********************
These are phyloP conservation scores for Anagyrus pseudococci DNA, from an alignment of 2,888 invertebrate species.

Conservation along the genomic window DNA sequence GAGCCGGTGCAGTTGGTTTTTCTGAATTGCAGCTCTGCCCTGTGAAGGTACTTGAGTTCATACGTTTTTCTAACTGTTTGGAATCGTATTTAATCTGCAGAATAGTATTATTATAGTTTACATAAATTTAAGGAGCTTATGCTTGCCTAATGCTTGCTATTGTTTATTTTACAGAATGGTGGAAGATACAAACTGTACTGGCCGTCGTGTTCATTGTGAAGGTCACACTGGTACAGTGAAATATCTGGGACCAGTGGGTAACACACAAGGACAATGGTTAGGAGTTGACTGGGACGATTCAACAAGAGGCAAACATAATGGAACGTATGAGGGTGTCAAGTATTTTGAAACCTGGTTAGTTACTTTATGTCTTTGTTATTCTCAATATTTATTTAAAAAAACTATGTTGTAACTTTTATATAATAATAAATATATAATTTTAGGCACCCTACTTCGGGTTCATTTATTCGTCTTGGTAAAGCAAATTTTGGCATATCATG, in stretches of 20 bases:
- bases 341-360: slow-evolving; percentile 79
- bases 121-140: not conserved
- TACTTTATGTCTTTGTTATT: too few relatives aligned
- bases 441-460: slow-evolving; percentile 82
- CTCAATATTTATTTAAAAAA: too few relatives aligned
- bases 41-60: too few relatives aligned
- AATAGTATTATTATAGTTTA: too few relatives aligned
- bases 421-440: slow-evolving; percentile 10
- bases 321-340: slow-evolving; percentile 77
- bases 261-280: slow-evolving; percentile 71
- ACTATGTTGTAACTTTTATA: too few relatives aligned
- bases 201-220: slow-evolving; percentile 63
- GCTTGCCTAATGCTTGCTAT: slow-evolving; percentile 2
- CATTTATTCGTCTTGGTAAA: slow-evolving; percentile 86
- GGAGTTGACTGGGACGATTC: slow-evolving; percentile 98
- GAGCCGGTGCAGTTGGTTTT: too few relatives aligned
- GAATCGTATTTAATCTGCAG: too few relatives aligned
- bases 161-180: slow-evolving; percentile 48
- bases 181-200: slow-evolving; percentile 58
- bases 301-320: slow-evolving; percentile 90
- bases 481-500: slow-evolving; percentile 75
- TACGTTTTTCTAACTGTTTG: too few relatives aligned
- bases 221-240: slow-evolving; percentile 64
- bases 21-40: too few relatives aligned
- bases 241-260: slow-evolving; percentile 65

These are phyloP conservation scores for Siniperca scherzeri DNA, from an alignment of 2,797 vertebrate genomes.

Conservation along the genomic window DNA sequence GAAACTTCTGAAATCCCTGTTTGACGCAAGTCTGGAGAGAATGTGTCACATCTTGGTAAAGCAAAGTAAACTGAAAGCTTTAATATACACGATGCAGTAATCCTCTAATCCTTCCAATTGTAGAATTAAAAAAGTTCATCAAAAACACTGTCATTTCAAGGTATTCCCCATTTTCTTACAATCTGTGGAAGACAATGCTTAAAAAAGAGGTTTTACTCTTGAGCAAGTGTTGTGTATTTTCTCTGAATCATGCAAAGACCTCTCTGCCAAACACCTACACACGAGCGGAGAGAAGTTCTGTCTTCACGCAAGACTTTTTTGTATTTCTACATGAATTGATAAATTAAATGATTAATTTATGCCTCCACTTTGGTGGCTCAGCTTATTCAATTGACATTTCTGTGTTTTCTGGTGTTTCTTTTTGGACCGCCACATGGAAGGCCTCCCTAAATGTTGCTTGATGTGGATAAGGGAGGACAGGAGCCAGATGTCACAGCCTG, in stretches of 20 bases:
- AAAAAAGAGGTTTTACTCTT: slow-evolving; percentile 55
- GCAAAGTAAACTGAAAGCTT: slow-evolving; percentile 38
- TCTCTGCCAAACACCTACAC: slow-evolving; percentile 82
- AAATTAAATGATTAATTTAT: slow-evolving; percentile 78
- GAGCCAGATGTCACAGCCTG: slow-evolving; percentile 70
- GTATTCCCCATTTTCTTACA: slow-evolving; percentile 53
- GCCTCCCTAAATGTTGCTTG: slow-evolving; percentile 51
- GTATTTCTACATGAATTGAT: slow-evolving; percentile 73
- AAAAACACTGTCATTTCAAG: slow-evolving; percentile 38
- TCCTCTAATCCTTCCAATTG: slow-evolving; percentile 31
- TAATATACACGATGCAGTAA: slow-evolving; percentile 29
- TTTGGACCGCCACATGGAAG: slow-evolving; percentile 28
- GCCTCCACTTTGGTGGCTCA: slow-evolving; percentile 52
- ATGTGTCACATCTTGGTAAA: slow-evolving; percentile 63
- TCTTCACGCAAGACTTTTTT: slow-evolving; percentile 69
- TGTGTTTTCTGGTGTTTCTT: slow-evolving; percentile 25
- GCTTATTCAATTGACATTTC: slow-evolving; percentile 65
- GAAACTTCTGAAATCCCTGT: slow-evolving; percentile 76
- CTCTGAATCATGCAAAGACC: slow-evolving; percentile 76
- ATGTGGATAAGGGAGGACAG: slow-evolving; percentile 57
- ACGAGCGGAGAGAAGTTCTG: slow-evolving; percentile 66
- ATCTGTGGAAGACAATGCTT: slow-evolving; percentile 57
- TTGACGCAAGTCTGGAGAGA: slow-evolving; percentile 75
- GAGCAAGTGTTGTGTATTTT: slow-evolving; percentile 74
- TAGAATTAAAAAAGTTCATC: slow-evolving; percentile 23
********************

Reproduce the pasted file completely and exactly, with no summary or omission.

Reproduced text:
These are phyloP conservation scores for Anagyrus pseudococci DNA, from an alignment of 2,888 invertebrate species.

Conservation along the genomic window DNA sequence GAGCCGGTGCAGTTGGTTTTTCTGAATTGCAGCTCTGCCCTGTGAAGGTACTTGAGTTCATACGTTTTTCTAACTGTTTGGAATCGTATTTAATCTGCAGAATAGTATTATTATAGTTTACATAAATTTAAGGAGCTTATGCTTGCCTAATGCTTGCTATTGTTTATTTTACAGAATGGTGGAAGATACAAACTGTACTGGCCGTCGTGTTCATTGTGAAGGTCACACTGGTACAGTGAAATATCTGGGACCAGTGGGTAACACACAAGGACAATGGTTAGGAGTTGACTGGGACGATTCAACAAGAGGCAAACATAATGGAACGTATGAGGGTGTCAAGTATTTTGAAACCTGGTTAGTTACTTTATGTCTTTGTTATTCTCAATATTTATTTAAAAAAACTATGTTGTAACTTTTATATAATAATAAATATATAATTTTAGGCACCCTACTTCGGGTTCATTTATTCGTCTTGGTAAAGCAAATTTTGGCATATCATG, in stretches of 20 bases:
- bases 341-360: slow-evolving; percentile 79
- bases 121-140: not conserved
- TACTTTATGTCTTTGTTATT: too few relatives aligned
- bases 441-460: slow-evolving; percentile 82
- CTCAATATTTATTTAAAAAA: too few relatives aligned
- bases 41-60: too few relatives aligned
- AATAGTATTATTATAGTTTA: too few relatives aligned
- bases 421-440: slow-evolving; percentile 10
- bases 321-340: slow-evolving; percentile 77
- bases 261-280: slow-evolving; percentile 71
- ACTATGTTGTAACTTTTATA: too few relatives aligned
- bases 201-220: slow-evolving; percentile 63
- GCTTGCCTAATGCTTGCTAT: slow-evolving; percentile 2
- CATTTATTCGTCTTGGTAAA: slow-evolving; percentile 86
- GGAGTTGACTGGGACGATTC: slow-evolving; percentile 98
- GAGCCGGTGCAGTTGGTTTT: too few relatives aligned
- GAATCGTATTTAATCTGCAG: too few relatives aligned
- bases 161-180: slow-evolving; percentile 48
- bases 181-200: slow-evolving; percentile 58
- bases 301-320: slow-evolving; percentile 90
- bases 481-500: slow-evolving; percentile 75
- TACGTTTTTCTAACTGTTTG: too few relatives aligned
- bases 221-240: slow-evolving; percentile 64
- bases 21-40: too few relatives aligned
- bases 241-260: slow-evolving; percentile 65

These are phyloP conservation scores for Siniperca scherzeri DNA, from an alignment of 2,797 vertebrate genomes.

Conservation along the genomic window DNA sequence GAAACTTCTGAAATCCCTGTTTGACGCAAGTCTGGAGAGAATGTGTCACATCTTGGTAAAGCAAAGTAAACTGAAAGCTTTAATATACACGATGCAGTAATCCTCTAATCCTTCCAATTGTAGAATTAAAAAAGTTCATCAAAAACACTGTCATTTCAAGGTATTCCCCATTTTCTTACAATCTGTGGAAGACAATGCTTAAAAAAGAGGTTTTACTCTTGAGCAAGTGTTGTGTATTTTCTCTGAATCATGCAAAGACCTCTCTGCCAAACACCTACACACGAGCGGAGAGAAGTTCTGTCTTCACGCAAGACTTTTTTGTATTTCTACATGAATTGATAAATTAAATGATTAATTTATGCCTCCACTTTGGTGGCTCAGCTTATTCAATTGACATTTCTGTGTTTTCTGGTGTTTCTTTTTGGACCGCCACATGGAAGGCCTCCCTAAATGTTGCTTGATGTGGATAAGGGAGGACAGGAGCCAGATGTCACAGCCTG, in stretches of 20 bases:
- AAAAAAGAGGTTTTACTCTT: slow-evolving; percentile 55
- GCAAAGTAAACTGAAAGCTT: slow-evolving; percentile 38
- TCTCTGCCAAACACCTACAC: slow-evolving; percentile 82
- AAATTAAATGATTAATTTAT: slow-evolving; percentile 78
- GAGCCAGATGTCACAGCCTG: slow-evolving; percentile 70
- GTATTCCCCATTTTCTTACA: slow-evolving; percentile 53
- GCCTCCCTAAATGTTGCTTG: slow-evolving; percentile 51
- GTATTTCTACATGAATTGAT: slow-evolving; percentile 73
- AAAAACACTGTCATTTCAAG: slow-evolving; percentile 38
- TCCTCTAATCCTTCCAATTG: slow-evolving; percentile 31
- TAATATACACGATGCAGTAA: slow-evolving; percentile 29
- TTTGGACCGCCACATGGAAG: slow-evolving; percentile 28
- GCCTCCACTTTGGTGGCTCA: slow-evolving; percentile 52
- ATGTGTCACATCTTGGTAAA: slow-evolving; percentile 63
- TCTTCACGCAAGACTTTTTT: slow-evolving; percentile 69
- TGTGTTTTCTGGTGTTTCTT: slow-evolving; percentile 25
- GCTTATTCAATTGACATTTC: slow-evolving; percentile 65
- GAAACTTCTGAAATCCCTGT: slow-evolving; percentile 76
- CTCTGAATCATGCAAAGACC: slow-evolving; percentile 76
- ATGTGGATAAGGGAGGACAG: slow-evolving; percentile 57
- ACGAGCGGAGAGAAGTTCTG: slow-evolving; percentile 66
- ATCTGTGGAAGACAATGCTT: slow-evolving; percentile 57
- TTGACGCAAGTCTGGAGAGA: slow-evolving; percentile 75
- GAGCAAGTGTTGTGTATTTT: slow-evolving; percentile 74
- TAGAATTAAAAAAGTTCATC: slow-evolving; percentile 23